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# sec3.1

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```6/13/2016
Chapter 3: Functions, Sequences,
and Relations
Section 3.1: Functions
ALL 1-12, 16-50 from section 3.1 in the textbook are
relevant
Function
In Calculus, functions are usually given by a formula:
f (x) = x+3, or
g(x) = x2
where x is any real number.
In discrete math, functions are not necessarily defined over the real
numbers.
Example:
f (x) = 1 if x is odd, and 0 if x is even is a function.
It takes as input any integer number only, and the output is either 0
or 1.
So, in addition to specifying the formula, we need to define the set
of elements which are acceptable as inputs, and the set of
elements into which the function outputs.
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Functions
Let A and B be sets. Recall that
The Cartesian product, denoted by AxB, is the set
AxB = { (a,b) | a  A, b  B}
Definition. A function f from A to B is a subset of AxB with the property,
for every a  A, there exists exactly one b  B such that (a,b)  f.
Example. The set A={x,y,z}, B ={-1,0,2}. Then
(1).
f  {( x, 0), ( y , 1), ( z , 2)} is a function from A to B.
(2). Is g  {( x, 0), ( y , 1), ( z , 0)} a function from A to B?
(3). Is l  {( x, 0), ( y , 1), ( x, 2), ( z , 2)} a function from A to B?
(4). Is h  {( x, 0), ( z , 2)} a function from A to B?
Properties of Functions
Let A and B be two sets. A function f from A to B, usually denoted f : A → B,
is an assignment of exactly one element of B to each element of A.
1. We write f(a) = b to denote the assignment of b to an element a of A by the
function f.
2. The domain of f, written dom(f), is the set A.
3. The target of f (codomain) is the set B.
4. The range (image) of f, written rag(f), is
rag(f) = {b  B | (a,b)  f, for some a  A}
= {b  B | b=f(a), for some a  A}
5. The function f is called onto (surjective) if rag(f)=B. That is,
every b  B is of the form b=f(a) for some a  A .
6. The function f is called one-to-one (1-1, or injective) if different
elements in A have different images in B. That is,
if a1  a2 , then f ( a1 )  f ( a2 ).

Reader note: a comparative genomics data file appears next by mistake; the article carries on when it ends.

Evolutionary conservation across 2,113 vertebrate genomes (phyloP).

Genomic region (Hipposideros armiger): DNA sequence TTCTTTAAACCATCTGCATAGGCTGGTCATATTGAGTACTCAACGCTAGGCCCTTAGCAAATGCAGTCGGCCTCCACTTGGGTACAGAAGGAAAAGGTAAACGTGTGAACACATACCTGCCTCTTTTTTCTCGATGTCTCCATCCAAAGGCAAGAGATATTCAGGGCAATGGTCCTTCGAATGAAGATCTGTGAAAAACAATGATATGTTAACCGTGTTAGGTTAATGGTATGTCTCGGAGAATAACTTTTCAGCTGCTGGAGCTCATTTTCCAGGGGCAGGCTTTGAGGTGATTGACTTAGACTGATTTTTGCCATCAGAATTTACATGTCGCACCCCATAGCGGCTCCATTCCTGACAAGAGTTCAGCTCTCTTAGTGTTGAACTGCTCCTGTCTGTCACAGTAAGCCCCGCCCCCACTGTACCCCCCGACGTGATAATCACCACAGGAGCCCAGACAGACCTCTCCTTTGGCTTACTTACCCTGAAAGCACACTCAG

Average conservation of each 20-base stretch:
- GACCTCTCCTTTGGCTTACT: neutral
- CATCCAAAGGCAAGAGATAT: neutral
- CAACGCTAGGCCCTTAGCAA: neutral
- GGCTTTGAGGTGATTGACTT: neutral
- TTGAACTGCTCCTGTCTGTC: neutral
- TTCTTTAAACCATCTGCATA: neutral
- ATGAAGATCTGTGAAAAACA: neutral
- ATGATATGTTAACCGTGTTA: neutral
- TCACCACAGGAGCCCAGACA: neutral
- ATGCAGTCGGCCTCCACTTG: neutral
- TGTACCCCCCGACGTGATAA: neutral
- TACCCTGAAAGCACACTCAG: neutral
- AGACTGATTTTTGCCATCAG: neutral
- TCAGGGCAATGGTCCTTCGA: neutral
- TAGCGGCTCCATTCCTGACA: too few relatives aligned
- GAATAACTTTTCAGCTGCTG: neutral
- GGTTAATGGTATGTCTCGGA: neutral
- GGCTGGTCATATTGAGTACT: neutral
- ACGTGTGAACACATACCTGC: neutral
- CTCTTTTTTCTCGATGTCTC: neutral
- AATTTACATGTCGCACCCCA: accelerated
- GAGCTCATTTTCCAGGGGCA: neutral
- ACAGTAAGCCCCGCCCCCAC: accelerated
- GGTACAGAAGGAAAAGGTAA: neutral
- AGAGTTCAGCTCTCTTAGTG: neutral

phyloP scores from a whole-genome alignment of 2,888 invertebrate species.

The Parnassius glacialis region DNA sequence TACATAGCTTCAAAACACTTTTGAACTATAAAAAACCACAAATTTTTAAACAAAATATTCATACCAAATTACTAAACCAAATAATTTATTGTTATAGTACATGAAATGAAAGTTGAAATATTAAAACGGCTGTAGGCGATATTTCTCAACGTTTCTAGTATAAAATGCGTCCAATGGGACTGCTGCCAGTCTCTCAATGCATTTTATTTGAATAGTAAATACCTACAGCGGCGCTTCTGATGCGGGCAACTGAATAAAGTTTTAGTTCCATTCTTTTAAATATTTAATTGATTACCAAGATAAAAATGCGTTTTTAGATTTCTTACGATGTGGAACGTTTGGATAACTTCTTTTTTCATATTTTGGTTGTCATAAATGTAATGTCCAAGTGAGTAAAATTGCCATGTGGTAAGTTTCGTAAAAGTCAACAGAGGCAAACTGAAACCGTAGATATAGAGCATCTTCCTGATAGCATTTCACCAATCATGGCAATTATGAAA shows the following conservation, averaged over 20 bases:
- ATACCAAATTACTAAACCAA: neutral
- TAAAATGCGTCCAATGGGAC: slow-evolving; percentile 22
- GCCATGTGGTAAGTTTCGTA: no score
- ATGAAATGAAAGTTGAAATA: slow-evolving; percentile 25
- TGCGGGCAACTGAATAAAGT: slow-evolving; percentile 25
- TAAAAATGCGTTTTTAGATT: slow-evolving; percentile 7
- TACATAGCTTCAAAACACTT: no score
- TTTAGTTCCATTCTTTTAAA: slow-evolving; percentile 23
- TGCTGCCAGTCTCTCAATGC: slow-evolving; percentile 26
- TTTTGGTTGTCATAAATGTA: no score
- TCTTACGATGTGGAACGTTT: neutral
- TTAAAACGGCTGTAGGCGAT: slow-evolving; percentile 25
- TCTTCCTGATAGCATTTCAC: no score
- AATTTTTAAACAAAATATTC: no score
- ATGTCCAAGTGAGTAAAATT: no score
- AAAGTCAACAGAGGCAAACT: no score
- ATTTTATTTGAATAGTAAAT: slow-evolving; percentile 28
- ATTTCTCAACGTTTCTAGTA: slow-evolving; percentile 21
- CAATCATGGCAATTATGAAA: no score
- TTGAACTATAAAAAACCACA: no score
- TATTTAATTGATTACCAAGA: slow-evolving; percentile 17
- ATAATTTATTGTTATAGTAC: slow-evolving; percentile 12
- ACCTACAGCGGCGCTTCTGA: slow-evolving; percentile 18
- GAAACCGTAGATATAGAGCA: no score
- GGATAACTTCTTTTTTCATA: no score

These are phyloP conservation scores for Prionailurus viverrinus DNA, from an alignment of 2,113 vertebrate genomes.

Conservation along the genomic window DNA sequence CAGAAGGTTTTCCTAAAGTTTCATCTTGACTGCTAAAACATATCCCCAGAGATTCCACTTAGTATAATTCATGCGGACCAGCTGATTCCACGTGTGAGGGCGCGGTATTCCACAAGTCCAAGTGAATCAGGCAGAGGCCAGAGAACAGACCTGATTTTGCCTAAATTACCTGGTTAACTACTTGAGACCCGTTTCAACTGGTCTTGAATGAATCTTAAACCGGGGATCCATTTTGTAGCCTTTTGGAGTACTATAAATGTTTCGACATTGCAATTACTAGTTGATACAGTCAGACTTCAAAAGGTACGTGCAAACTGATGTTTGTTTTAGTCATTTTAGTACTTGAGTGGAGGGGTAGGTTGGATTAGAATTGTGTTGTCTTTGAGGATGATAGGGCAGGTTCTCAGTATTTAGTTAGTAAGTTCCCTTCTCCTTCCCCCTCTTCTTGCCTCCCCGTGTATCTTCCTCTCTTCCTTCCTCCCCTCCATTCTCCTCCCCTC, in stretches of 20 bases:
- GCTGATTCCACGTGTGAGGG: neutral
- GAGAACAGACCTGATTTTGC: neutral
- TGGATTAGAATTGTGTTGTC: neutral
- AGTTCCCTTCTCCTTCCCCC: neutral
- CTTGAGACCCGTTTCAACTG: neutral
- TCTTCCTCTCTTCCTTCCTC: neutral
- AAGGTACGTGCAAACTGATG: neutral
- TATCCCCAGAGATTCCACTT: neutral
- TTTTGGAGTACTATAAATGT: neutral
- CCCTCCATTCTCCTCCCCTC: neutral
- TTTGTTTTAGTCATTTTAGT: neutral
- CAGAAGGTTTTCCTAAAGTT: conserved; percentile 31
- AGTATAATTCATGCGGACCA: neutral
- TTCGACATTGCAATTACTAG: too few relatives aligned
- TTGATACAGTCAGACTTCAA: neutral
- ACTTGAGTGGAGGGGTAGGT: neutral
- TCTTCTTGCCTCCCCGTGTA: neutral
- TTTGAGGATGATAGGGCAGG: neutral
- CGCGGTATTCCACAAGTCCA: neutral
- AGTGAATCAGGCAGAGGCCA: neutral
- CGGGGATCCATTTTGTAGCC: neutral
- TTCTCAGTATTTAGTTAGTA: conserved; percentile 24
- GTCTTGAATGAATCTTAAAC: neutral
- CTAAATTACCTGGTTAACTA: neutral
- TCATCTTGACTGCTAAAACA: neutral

Or, if f ( a1 )  f ( a2 ), then a1  a2 .
7. The function f is called bijective if it is both injective and surjective.
That is, both 1-1 and onto.
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Examples
Example. The set A={1,2,3}, B ={x,y,z,w}. Then
(1).
f  {(1, x ), (2, z ), (3, w)} is a function.
The domain of f is dom(f)={1,2,3}. The rag(f) ={x,z,w}.
f is 1-1 but NOT onto.
(2). Let g : Z  Z be defined by g ( x )  2 x  7. Is g a function?
dom ( g )  Z , and rag ( g )  odd integers only, why?
g is 1-1 but NOT onto.
(3). Let h : Z  Z be defined by h ( x )  2 x 2  4 x. Is h a function?
h is NOT 1-1 and is NOT onto.... WHY?
(4). Let m :{ people}  { people} be defined by m ( x )  the mother of x.
Is m a function?
What is the dom(m)? rag (m)?
Is m 1-1?
Is m onto?
Functions over the Real
(1). Let g : R  R be defined by g ( x )  2 x  7.
dom ( g )  rag ( g )  R , why?
The graph of g is a line in the xy -plane!
(2). Let h : R  R be defined by h ( x )  2 x 2  4 x. Is h a function?
It is easy to see from the graph of this function that
f is NOT 1-1 and is NOT onto.
(3). Let h :[1,  )  [ 2,  ) be defined by h ( x )  2 x 2  4 x. Is h a function?
It is easy to see from the graph of this function that
f is 1-1 and onto, and hence f is bijective!
(4). Let f : R  R be defined by f ( x )  x . Is h a function?
dom ( f )  R , and rag ( f )  [0,  ), why?
f is NOT 1-1, and NOT onto either.
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Ceiling and Floor Functions
(1). The floor of a real number x, denoteded by  x  ,
is the greatest intger less than or equal to x.
That is, x  1   x   x.
Notice that,   : R  Z.
Example. 1.76   1.
Example.  1.76   2.
(2). The ceiling of a real number x, denoteded by  x  ,
is the least intger greater than or equal to x.
That is, x   x   x  1.
Notice that,   : R  Z.
Example. 1.76   2.
Example.  1.76   1.
MOD function
Definition. If x is an integer and y is a positive intger, we define
x mod y to be the remainder when x is divided by y.
Example. 8 mod 2 = 0